I then wrote a bot for simply connecting to a specified channel, joining a specified channel, performing a /who, sleeping for about 2 minutes, then disconnecting. After doing a few trial runs of this maneuver, I found out that most of the networks I was connecting to cloaked the hostnames of the all the users. Drat. I needed to have complete hostnames or ip addresses of users or else this whole project would be rather pointless. So I set out to find out which of the 46 networks I had gathered didn't mess with the users' hostnames and there were only 5:

At this point, I decided I'd better just find out the top 100 or so most populated channels of these networks, gather all those users, and go from there. So I created a script (netsplit_info.pl) to download the most highly populated channel listings for these networks from irc.netsplit.de and another script (netsplit_import.pl) to stash the channels in the database.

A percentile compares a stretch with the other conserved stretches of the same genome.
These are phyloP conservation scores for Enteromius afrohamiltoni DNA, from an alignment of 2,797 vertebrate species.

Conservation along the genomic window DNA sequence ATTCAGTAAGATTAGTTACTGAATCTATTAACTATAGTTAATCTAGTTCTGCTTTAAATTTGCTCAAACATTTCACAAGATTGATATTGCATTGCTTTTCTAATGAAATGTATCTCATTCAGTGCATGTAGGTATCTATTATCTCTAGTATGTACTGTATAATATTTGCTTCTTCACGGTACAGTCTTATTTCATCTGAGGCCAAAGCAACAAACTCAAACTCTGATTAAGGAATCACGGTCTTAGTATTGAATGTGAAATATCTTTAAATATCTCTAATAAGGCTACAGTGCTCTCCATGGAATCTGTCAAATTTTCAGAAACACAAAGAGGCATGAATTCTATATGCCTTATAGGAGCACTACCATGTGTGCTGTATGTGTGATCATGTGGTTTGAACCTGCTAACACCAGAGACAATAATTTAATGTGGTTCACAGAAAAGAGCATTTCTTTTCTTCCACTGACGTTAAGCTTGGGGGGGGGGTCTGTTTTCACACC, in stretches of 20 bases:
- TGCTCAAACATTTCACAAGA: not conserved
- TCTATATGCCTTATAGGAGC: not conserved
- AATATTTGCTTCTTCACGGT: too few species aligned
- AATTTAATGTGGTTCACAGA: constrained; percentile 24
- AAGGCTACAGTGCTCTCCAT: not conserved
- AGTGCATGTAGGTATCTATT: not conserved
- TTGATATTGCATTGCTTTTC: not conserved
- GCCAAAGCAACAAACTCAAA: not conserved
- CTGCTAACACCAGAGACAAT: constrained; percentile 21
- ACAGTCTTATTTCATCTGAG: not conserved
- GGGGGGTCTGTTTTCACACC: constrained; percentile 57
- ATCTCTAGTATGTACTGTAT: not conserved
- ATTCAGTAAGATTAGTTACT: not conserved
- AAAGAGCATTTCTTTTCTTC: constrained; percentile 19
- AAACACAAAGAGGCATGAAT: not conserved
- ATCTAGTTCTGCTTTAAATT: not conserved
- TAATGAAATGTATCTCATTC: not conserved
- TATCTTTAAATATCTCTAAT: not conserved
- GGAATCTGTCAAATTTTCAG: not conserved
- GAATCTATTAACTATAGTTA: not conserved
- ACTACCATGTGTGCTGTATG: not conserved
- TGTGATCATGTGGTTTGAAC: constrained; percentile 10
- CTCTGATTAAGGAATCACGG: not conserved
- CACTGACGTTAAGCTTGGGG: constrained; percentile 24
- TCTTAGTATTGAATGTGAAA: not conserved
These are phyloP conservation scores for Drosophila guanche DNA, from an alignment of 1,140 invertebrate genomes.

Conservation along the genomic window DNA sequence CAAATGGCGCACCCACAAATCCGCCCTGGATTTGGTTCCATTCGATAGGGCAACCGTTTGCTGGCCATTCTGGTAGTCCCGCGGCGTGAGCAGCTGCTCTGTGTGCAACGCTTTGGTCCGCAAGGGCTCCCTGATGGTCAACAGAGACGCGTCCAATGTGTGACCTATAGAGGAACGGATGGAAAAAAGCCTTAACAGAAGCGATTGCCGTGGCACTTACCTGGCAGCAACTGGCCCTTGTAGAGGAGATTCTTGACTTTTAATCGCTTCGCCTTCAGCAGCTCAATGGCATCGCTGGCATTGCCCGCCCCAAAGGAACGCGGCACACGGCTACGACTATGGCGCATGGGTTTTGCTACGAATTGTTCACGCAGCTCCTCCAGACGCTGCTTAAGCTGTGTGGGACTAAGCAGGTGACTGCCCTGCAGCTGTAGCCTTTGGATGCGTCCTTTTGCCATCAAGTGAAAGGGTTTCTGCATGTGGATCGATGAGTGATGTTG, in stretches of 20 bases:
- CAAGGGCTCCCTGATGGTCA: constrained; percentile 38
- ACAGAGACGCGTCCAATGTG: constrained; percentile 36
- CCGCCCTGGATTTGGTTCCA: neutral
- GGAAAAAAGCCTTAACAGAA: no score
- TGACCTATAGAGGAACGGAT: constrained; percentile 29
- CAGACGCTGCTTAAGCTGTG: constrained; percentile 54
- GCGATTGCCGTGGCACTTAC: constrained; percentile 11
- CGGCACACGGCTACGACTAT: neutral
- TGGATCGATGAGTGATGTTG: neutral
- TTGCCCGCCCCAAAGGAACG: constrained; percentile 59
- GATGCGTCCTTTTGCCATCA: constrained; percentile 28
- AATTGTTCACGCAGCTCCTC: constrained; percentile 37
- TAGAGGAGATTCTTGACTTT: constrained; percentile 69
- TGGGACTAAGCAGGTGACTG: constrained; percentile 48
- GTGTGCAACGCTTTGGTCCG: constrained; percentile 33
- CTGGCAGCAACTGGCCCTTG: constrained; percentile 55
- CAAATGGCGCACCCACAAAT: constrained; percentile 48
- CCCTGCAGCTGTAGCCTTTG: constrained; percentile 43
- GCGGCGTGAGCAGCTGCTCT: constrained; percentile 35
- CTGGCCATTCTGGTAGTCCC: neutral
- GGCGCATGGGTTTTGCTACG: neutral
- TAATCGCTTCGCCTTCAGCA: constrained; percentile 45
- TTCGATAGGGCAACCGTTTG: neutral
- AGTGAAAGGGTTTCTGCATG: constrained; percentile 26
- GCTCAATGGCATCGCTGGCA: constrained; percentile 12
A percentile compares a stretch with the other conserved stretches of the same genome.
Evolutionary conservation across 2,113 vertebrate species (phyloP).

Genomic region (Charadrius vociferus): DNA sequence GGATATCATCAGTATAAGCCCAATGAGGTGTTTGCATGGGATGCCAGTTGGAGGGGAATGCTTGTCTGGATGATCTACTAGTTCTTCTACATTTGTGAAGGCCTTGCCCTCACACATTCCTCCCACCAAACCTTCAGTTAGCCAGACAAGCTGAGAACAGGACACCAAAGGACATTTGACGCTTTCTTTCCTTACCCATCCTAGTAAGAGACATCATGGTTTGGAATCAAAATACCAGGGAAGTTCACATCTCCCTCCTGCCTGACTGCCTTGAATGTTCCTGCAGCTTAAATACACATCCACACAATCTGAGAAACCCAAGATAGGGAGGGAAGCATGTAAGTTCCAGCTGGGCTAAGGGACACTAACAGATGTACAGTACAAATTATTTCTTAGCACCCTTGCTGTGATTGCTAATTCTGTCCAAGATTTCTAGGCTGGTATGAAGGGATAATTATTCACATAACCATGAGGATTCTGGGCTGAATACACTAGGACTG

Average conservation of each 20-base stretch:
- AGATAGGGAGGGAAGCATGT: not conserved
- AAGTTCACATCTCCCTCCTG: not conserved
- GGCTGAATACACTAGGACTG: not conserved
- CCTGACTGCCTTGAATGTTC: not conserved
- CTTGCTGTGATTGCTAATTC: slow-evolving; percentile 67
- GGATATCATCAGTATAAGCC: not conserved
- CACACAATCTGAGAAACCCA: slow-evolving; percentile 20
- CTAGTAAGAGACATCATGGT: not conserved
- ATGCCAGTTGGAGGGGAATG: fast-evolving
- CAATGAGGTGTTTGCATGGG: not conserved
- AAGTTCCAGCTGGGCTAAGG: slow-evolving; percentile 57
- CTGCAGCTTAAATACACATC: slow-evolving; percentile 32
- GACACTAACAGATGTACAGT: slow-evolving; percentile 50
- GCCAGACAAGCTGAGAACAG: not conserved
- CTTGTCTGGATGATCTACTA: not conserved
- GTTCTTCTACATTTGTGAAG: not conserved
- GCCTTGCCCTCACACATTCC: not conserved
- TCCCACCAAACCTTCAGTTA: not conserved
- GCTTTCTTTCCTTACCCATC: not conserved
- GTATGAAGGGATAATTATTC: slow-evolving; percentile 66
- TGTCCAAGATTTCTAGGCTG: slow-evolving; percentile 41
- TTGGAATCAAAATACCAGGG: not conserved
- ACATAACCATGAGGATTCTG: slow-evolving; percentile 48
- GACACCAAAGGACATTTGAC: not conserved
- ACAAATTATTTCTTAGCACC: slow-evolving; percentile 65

Lists O' Users

Next, I had to write a script to connect to a network and visit each of the channels for that network in the database. Thus I didst create *DUN DUN DUNNNN!!!* chan_spider.pl! Yes, I know, there's a lot of repititious subroutines at the bottom of that program, but I wrote it that way because POE::Component would complain otherwise. Anyway, it's just a silly Perl script, relax. :-P It's supposed to be hideous. XD And here (link removed) is the script for parsing and dumping the output of the channel spider into the database. Pretty nifty, aye?

After spidering freenode, I had about 18,000 user records in my database. But after using the SQL distinct function, I found that I only had around 4,000 distinct users. This is partially because A) most users are in multiple channels and B) my channel spider script was quite buggy and did stupid things like performing a /who multiple times in the same channel and other bizarrities. I'm not sure whether this was a bug in POE::Component::IRC or my code. If you have a comment on this, feel free to give me a holler. :-P So, to find out whether or not these people lived in my vicinity, I found out the netranges of local ISPs in my area using the whois program, which is available for all *nix operating systems. For those of you who aren't aware, when you give whois an ip address, it will look it up in one of the four Network Information Centers (NICs): APNIC, ARIN, LACNIC and RIPE NCC. The whois program then returns information about what ISP owns the ip address, the netrange that the ip address belongs to, and some other information.